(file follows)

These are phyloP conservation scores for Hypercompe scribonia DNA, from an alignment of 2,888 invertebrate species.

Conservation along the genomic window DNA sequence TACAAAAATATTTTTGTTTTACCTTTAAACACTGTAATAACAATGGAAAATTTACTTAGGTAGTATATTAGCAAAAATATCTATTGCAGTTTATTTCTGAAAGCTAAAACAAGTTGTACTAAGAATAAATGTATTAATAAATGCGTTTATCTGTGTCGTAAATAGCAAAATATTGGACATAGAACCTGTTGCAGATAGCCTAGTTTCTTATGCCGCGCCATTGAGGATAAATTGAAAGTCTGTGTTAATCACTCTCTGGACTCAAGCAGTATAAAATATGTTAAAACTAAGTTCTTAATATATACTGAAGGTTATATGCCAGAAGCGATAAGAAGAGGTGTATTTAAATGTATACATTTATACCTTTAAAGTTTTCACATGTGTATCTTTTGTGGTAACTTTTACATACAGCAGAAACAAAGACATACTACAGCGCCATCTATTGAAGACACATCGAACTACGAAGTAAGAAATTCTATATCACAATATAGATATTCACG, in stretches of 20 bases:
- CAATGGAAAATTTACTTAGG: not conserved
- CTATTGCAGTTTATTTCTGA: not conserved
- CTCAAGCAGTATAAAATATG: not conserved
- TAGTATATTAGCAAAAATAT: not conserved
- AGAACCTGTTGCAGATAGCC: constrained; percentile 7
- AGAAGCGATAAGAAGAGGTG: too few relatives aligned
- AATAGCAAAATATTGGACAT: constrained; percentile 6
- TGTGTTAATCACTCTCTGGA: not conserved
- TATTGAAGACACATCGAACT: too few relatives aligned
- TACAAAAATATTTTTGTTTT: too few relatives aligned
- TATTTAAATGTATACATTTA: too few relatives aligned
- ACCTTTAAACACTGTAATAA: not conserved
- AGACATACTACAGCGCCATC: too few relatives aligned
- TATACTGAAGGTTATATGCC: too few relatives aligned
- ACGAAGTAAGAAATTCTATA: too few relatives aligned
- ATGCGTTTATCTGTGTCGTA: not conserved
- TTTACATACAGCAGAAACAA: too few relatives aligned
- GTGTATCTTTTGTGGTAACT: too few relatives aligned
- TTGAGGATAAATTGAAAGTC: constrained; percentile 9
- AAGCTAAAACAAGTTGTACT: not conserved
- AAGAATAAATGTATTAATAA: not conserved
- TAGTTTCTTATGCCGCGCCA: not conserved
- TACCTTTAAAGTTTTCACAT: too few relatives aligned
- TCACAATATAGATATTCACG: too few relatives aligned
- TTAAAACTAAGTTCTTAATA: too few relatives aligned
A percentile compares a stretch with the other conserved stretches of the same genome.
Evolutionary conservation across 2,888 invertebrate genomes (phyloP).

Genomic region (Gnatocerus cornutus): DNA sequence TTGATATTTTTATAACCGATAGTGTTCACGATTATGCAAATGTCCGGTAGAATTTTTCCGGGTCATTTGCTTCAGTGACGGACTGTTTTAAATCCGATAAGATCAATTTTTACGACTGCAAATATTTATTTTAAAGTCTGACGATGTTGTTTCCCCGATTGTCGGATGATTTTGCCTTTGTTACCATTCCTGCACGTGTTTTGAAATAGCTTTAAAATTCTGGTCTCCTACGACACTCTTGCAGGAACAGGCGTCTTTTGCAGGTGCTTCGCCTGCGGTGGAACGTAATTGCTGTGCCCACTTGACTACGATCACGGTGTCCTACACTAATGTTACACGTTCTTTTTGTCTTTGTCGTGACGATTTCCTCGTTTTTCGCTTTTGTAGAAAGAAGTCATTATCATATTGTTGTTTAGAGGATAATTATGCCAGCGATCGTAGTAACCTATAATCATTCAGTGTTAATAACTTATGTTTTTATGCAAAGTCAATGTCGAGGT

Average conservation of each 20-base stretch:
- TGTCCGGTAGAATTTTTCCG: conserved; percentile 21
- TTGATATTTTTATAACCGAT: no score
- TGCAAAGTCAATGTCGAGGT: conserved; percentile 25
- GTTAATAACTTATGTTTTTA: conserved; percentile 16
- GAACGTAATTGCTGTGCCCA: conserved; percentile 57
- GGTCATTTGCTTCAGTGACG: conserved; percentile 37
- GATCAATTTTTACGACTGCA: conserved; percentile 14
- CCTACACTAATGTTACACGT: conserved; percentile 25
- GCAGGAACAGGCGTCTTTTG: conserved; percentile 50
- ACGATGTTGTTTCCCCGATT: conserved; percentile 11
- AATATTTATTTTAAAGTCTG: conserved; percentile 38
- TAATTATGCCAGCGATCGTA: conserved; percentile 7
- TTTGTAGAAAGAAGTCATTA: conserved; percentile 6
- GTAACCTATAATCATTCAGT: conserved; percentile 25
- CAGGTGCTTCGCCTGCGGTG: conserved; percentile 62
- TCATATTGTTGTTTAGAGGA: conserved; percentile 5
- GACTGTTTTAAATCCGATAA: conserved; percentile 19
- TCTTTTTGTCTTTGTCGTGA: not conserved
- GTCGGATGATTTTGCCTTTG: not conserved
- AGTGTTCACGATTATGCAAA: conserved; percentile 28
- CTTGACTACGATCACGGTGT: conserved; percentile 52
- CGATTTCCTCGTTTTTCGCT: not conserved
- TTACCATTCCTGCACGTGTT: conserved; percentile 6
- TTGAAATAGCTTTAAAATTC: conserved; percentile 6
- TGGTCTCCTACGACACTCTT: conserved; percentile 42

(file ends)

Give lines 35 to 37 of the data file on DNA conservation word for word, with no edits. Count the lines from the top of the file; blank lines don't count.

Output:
- GTTAATAACTTATGTTTTTA: conserved; percentile 16
- GAACGTAATTGCTGTGCCCA: conserved; percentile 57
- GGTCATTTGCTTCAGTGACG: conserved; percentile 37